If you’re new to water polo, you might be wondering what swim stroke is most commonly used to play defense. The answer is the eggbeater kick. This kick allows you to tread water vertically and keep your hands free to block shots or steal the ball from the opposing team.
The eggbeater kick is a unique swimming technique that is specific to water polo. It involves alternating circular motions with your legs to create a stable base in the water. This allows you to move side to side or up and down without losing your position.
Learning the eggbeater kick takes time and practice, but it’s an essential skill for any water polo player. Once you master this technique, you’ll be able to play defense effectively and help your team win games.
Water Polo Defense Techniques
Overview of Water Polo Defense Techniques
Playing defense in water polo requires a combination of physical strength, tactical awareness, and technical skill. The aim of water polo defense is to prevent the opposing team from scoring by blocking shots, intercepting passes, and disrupting the flow of play.
Water polo defense can be played in a variety of ways, depending on the situation and the strengths and weaknesses of the players involved.
Swim Strokes Used in Water Polo Defense
In water polo, the most commonly used swim stroke for defense is the eggbeater kick. The eggbeater kick allows players to maintain a stable position in the water while using their arms to block shots or intercept passes.
The eggbeater kick is a unique swimming technique that involves alternating circular movements of the legs to create a vertical lift. This technique is essential for water polo players to master, as it allows them to stay in position for extended periods while using their arms to defend.
Another swim stroke commonly used in water polo defense is the crawl stroke. The crawl stroke is used when players need to cover a lot of ground quickly, such as when chasing down an opponent or intercepting a pass. The crawl stroke is also useful when players need to swim away from the goal quickly to avoid a counter-attack.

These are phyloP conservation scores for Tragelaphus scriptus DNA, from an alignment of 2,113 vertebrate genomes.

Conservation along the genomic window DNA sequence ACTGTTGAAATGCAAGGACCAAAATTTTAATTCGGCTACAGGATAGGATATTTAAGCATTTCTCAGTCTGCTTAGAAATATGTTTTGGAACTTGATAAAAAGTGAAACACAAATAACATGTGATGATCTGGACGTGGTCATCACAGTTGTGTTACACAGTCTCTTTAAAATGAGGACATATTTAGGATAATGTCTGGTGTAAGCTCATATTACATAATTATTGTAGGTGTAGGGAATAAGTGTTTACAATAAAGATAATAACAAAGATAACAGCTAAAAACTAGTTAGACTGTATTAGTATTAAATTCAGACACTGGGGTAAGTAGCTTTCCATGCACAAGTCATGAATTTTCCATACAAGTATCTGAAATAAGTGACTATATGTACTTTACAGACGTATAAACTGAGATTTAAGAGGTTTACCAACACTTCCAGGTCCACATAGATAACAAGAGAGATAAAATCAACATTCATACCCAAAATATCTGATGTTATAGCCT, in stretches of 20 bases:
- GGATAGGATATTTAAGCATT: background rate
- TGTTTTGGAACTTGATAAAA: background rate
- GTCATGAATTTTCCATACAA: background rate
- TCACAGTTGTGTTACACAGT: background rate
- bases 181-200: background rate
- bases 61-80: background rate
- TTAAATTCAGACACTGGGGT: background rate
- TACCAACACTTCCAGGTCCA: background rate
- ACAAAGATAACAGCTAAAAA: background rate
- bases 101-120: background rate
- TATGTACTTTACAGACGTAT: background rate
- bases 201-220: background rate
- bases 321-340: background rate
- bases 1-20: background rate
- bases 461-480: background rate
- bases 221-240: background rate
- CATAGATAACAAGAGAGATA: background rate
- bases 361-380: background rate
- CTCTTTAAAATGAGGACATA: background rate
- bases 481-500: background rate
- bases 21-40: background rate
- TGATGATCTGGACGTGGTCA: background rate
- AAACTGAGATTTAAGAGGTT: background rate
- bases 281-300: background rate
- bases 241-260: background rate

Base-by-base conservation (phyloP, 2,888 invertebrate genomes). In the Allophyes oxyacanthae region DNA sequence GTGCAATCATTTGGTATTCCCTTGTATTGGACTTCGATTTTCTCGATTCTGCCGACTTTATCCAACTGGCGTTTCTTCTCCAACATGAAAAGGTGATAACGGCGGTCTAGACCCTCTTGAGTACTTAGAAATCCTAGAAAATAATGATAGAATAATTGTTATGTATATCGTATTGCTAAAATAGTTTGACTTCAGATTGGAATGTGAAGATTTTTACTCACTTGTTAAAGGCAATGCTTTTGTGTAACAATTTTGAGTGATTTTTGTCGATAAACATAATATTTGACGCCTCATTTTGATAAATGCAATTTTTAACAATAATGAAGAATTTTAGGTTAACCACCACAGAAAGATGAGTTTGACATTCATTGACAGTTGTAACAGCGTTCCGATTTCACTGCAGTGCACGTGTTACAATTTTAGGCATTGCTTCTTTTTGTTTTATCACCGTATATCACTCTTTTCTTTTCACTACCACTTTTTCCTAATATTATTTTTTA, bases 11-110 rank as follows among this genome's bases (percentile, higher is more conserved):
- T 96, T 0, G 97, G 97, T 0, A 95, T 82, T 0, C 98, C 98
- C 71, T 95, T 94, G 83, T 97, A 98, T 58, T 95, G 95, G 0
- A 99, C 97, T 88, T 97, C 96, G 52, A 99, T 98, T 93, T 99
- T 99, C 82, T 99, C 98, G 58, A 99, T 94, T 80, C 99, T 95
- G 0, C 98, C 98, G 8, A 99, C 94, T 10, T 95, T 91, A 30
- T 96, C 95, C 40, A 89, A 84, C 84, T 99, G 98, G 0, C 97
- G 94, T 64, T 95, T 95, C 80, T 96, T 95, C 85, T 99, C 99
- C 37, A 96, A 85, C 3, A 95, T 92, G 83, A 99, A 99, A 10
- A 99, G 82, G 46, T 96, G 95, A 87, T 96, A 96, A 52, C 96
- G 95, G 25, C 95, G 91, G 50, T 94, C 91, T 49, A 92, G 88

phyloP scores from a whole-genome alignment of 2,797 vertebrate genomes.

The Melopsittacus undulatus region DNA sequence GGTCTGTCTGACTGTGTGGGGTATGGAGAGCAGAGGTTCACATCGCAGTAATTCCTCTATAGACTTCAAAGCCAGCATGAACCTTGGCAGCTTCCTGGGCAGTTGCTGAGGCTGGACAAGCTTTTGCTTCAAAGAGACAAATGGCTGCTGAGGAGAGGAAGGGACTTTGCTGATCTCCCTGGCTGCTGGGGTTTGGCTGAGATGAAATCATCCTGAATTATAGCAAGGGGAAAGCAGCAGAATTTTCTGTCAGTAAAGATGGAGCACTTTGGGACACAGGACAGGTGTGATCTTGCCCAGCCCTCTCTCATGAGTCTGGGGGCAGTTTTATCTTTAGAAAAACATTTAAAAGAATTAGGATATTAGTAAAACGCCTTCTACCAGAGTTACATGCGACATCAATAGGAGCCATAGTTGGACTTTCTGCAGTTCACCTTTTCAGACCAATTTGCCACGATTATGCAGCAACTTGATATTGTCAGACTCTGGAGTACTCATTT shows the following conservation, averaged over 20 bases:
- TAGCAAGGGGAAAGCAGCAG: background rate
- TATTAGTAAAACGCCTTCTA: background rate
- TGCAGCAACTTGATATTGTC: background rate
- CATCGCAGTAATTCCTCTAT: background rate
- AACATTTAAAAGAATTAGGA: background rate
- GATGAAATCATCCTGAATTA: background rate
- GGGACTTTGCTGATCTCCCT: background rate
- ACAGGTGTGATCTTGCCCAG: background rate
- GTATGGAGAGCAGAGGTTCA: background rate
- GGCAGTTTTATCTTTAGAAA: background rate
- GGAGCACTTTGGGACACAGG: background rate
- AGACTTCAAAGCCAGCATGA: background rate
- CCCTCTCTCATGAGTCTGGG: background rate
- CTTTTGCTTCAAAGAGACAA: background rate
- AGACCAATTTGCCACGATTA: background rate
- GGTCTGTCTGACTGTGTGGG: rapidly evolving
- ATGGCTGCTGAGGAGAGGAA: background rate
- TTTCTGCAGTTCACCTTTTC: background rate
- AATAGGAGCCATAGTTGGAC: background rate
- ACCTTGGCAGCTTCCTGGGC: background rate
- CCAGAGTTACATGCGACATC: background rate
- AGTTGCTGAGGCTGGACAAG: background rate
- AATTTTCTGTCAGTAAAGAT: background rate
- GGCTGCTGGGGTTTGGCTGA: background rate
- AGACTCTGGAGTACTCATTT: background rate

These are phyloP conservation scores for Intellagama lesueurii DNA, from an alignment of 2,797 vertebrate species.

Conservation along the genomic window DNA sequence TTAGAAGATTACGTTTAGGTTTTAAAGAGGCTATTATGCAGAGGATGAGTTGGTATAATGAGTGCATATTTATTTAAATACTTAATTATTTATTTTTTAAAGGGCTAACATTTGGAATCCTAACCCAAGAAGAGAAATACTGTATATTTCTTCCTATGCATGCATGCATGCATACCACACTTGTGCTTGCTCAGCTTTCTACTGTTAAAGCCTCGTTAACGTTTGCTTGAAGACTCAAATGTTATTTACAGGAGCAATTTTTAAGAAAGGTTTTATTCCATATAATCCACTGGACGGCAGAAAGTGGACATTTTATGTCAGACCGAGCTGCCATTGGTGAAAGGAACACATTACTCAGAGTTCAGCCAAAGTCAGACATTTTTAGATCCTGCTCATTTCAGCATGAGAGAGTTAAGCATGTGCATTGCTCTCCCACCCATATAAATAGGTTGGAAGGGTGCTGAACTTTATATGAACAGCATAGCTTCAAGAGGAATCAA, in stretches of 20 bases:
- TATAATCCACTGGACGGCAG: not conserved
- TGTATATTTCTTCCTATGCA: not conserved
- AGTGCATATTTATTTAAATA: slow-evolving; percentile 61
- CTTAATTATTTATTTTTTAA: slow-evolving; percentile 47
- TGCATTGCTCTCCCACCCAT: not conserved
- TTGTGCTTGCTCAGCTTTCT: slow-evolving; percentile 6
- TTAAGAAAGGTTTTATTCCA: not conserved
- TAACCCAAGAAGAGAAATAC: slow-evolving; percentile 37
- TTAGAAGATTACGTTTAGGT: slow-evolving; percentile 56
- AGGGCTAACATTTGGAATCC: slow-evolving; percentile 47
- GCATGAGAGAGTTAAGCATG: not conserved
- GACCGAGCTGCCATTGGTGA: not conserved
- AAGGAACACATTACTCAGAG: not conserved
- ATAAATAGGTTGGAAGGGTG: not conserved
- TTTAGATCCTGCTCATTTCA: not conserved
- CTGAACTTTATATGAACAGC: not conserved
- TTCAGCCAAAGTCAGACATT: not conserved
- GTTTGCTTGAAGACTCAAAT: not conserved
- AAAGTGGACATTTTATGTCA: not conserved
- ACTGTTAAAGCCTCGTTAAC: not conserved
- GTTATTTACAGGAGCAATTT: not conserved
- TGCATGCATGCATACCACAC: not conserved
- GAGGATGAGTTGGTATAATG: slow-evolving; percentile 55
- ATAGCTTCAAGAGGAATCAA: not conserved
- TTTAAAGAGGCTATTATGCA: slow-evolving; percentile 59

Overall, water polo defense requires a combination of different skills and techniques, including physical strength, tactical awareness, and technical skill.
By mastering the eggbeater kick and other defensive techniques, players can become effective defenders and help their team win games.
Commonly Used Swim Strokes in Water Polo Defense
Freestyle or Front Crawl
The front crawl or freestyle is the most commonly used swim stroke in water polo defense. Players use this stroke to move horizontally in the water and quickly cover the distance between themselves and the opposing player. The front crawl also allows players to keep their head above water, making it easier to see the ball and other players.
When playing defense, it’s important to maintain a strong arm pull and kick to keep up with the opposing player. The front crawl also allows players to quickly change direction and move in any direction necessary to block the opposing player’s shot or pass.
The breaststroke is another swim stroke that can be used in water polo defense. This stroke is slower than the front crawl but can be useful in situations where the player needs to move vertically in the water. The breaststroke can be used to block a shot or pass from an opposing player who is directly in front of the defensive player.
When using the breaststroke in water polo defense, it’s important to maintain a strong kick and arm pull to move through the water quickly. Players should also keep their head above water to stay aware of the ball and other players.
The backstroke is not commonly used in water polo defense, but it can be useful in certain situations. This stroke allows players to move backwards in the water while keeping their head above water to see the ball and other players.
The backstroke can be useful in situations where the offensive player is behind the defensive player and the defensive player needs to move backwards to block a shot or pass.
When using the backstroke in water polo defense, players should maintain a strong kick and arm pull to move through the water quickly. It’s also important to stay aware of the ball and other players to avoid collisions.
The butterfly stroke is not commonly used in water polo defense due to its high energy expenditure and slower speed compared to the front crawl.
However, it can be useful in certain situations where the player needs to move quickly through the water and change direction frequently.
When using the butterfly stroke in water polo defense, players should maintain a strong kick and arm pull to move through the water quickly. It’s important to stay aware of the ball and other players to avoid collisions.